dismisses threat of US attack
08 29 07
President Mahmoud Ahmadinejad Tuesday dismissed
the chance of any US attack on Iran over its nuclear drive, saying a warning
by his new French counterpart Nicolas Sarkozy only showed his inexperience.
Ahmadinejad said Iran was now cooperating so well with the UN atomic agency that
the long-running investigation into its nuclear programme was now "closed" and
further UN sanctions action against Tehran were improbable.
"There is no way a possibility of such an attack by the United States. Even
if they take such a decision, they cannot implement it," Ahmadinejad told
a news conference marked by his characteristic defiance.
The White House, however, has never ruled out attacking Iran and Sarkozy had
said in a keynote foreign policy address on Monday that Iran risked being bombed
if the crisis over its atomic drive was not solved through diplomacy.
"He only recently came to power and wants to find a place for himself in
the world," Ahmadinejad told reporters of the French president.
"He is still inexperienced, meaning that maybe he does not really understand
the meaning of his own words," he added.
had said that the threat of sanctions coupled with an
offer of dialogue was the only way of avoiding a "catastrophic
alternative: an Iranian bomb or the bombing of Iran."
However Ahmadinejad argued that an agreement last week between Iran and the International
Atomic Energy Agency (IAEA) meant the nuclear issue was on the right track and
there was no need to fear further UN sanctions.
" Not one member of the IAEA has cooperated as well as Iran. So from our
point of view, Iran's nuclear case is closed. Iran is a nuclear nation and has
the nuclear fuel cycle," he said.
" We are going in the right direction (with the IAEA). I do not think that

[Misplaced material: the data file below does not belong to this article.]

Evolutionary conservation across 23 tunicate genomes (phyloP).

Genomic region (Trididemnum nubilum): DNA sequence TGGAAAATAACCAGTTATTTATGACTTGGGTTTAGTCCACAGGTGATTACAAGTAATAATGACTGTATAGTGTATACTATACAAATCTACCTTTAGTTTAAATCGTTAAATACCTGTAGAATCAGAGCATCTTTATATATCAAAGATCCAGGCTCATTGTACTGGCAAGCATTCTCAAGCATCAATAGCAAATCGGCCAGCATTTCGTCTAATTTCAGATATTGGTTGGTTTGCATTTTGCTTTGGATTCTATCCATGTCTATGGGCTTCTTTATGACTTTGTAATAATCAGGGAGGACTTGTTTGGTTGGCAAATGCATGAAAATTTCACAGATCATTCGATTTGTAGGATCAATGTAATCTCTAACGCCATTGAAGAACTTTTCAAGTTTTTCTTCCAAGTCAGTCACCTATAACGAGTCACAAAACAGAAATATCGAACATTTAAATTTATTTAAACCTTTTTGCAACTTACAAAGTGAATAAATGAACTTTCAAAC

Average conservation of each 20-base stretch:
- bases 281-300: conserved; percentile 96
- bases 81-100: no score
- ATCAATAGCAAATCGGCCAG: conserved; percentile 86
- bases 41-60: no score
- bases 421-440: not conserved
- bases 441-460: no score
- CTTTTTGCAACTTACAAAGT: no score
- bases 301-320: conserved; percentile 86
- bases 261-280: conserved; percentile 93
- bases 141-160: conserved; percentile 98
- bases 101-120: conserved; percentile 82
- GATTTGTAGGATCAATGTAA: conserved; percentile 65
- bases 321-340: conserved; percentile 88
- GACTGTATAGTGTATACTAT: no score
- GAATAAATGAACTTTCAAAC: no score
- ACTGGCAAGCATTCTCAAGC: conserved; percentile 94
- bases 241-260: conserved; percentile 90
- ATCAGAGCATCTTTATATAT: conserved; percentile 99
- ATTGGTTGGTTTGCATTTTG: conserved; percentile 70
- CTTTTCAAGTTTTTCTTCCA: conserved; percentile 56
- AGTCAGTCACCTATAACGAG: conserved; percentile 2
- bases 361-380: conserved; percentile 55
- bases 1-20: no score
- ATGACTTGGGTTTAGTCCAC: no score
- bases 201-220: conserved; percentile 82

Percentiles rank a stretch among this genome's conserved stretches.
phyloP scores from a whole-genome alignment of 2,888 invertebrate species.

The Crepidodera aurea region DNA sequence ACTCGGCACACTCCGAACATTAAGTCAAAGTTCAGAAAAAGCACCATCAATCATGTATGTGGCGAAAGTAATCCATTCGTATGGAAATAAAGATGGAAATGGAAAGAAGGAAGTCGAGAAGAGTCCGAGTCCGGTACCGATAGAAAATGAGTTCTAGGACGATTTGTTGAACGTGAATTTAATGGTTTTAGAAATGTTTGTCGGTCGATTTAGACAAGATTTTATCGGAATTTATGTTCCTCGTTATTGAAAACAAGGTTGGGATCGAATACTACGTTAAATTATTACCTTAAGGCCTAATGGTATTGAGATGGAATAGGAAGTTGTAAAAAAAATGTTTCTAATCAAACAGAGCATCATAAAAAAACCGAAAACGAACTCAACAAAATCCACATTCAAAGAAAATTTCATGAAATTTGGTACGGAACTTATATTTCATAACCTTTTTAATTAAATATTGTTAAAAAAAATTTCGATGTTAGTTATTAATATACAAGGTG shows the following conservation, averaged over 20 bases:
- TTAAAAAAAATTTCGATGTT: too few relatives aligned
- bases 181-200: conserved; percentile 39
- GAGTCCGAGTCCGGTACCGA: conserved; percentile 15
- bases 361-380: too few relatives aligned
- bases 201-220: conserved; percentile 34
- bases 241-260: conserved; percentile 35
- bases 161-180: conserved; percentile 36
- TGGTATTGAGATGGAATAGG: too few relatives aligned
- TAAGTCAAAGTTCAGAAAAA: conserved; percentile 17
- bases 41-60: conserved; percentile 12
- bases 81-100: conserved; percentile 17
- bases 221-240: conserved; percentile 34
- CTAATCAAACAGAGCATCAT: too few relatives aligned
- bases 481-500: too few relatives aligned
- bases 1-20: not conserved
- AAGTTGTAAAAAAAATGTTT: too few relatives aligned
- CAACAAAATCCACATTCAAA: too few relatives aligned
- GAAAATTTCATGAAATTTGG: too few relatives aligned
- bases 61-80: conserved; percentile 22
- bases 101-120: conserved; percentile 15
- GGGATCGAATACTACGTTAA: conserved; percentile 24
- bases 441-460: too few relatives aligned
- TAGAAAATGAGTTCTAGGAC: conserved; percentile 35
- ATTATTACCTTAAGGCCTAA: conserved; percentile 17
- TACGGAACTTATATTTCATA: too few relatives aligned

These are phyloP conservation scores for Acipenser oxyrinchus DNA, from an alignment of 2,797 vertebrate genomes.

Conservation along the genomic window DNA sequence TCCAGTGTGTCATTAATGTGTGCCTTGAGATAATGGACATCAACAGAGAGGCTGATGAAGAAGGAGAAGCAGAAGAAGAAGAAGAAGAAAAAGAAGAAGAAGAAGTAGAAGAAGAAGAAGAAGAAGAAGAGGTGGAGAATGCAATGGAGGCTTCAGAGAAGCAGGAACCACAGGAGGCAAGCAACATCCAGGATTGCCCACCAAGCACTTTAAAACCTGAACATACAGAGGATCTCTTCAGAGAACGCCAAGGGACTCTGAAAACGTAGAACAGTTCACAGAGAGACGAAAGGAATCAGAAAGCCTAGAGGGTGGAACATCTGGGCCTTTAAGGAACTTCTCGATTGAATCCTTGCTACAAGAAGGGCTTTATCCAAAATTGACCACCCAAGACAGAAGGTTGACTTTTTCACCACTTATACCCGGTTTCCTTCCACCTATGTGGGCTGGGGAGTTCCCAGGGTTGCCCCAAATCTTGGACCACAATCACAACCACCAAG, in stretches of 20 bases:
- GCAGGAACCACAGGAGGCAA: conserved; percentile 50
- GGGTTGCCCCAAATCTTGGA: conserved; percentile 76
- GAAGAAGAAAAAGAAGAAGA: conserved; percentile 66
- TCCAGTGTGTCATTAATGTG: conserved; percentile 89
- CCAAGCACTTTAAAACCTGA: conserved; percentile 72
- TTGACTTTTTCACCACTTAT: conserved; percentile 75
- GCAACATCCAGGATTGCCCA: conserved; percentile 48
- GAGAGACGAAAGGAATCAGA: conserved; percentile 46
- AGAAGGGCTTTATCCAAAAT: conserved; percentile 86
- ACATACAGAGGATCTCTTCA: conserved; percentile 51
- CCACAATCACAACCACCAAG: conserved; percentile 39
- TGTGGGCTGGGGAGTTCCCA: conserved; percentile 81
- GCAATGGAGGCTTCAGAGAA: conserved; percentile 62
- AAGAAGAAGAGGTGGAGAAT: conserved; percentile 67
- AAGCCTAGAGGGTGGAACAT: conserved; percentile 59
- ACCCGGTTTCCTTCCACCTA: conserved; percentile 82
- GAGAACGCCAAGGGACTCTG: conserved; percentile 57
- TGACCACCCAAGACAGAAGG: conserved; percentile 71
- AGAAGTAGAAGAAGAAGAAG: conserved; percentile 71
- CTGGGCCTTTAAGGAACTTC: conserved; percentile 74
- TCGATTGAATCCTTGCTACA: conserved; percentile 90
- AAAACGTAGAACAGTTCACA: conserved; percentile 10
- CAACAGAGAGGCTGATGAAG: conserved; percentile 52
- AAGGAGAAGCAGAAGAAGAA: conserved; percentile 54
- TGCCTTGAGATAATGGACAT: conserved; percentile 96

anyone will be able to interfere in this."
The deal reached between Iran and the IAEA last week sets out a detailed timetable
for Tehran to answer outstanding questions about its atomic drive, which the
United States charges is aimed at making nuclear weapons.
However the agreement does not tackle the key sticking point over whether Iran
should suspend uranium enrichment activities and United States has dismissed
the plan as having "real limitations".
Iran said on Tuesday that as part of its cooperation with the IAEA it has already
cleared up questions about its experiments with plutonium, a potential atom bomb
The United States accuses Iran -- OPEC's number two oil producer and owner of
the second largest proven gas reserves in the world -- of seeking to make nuclear
weapons under the guise of a civilian energy drive.
Iran insists that the drive is entirely peaceful and that its growing population
will need nuclear power as fossil fuels start to run dry.
Tehran's refusal to suspend uranium enrichment -- a sensitive process that can
be used both to make nuclear fuel and nuclear weapons -- has already seen it
slapped with two sets of UN sanctions.
Diplomats in Vienna, where the IAEA is based, said the Iranian cooperation should
stave off new UN sanctions this year but that Tehran must open up further if
it wants to avoid punitive action in the longer term.
Ahmadinejad said that the cooperation between Iran and the IAEA had showed Western
powers that using force to bring Tehran to heel would not work.
" The Iranian people are united, they believe in God, they believe in the
reappearance of the Mahdi (the Shiite hidden imam)," he added, a day ahead
of a public holiday in Iran to mark the imam's birth anniversary.
During his news conference, Ahmadinejad repeatedly invoked the strength of Iranian
civilisation, religion and culture, saying this had ensured that Western threats
had come to nothing.
" Our (nuclear) problem is solved. You will not be able to do anything against
us... Being our enemy will not bring you anything except defeat," he said.
AFP 28 1546 GMT 08 07
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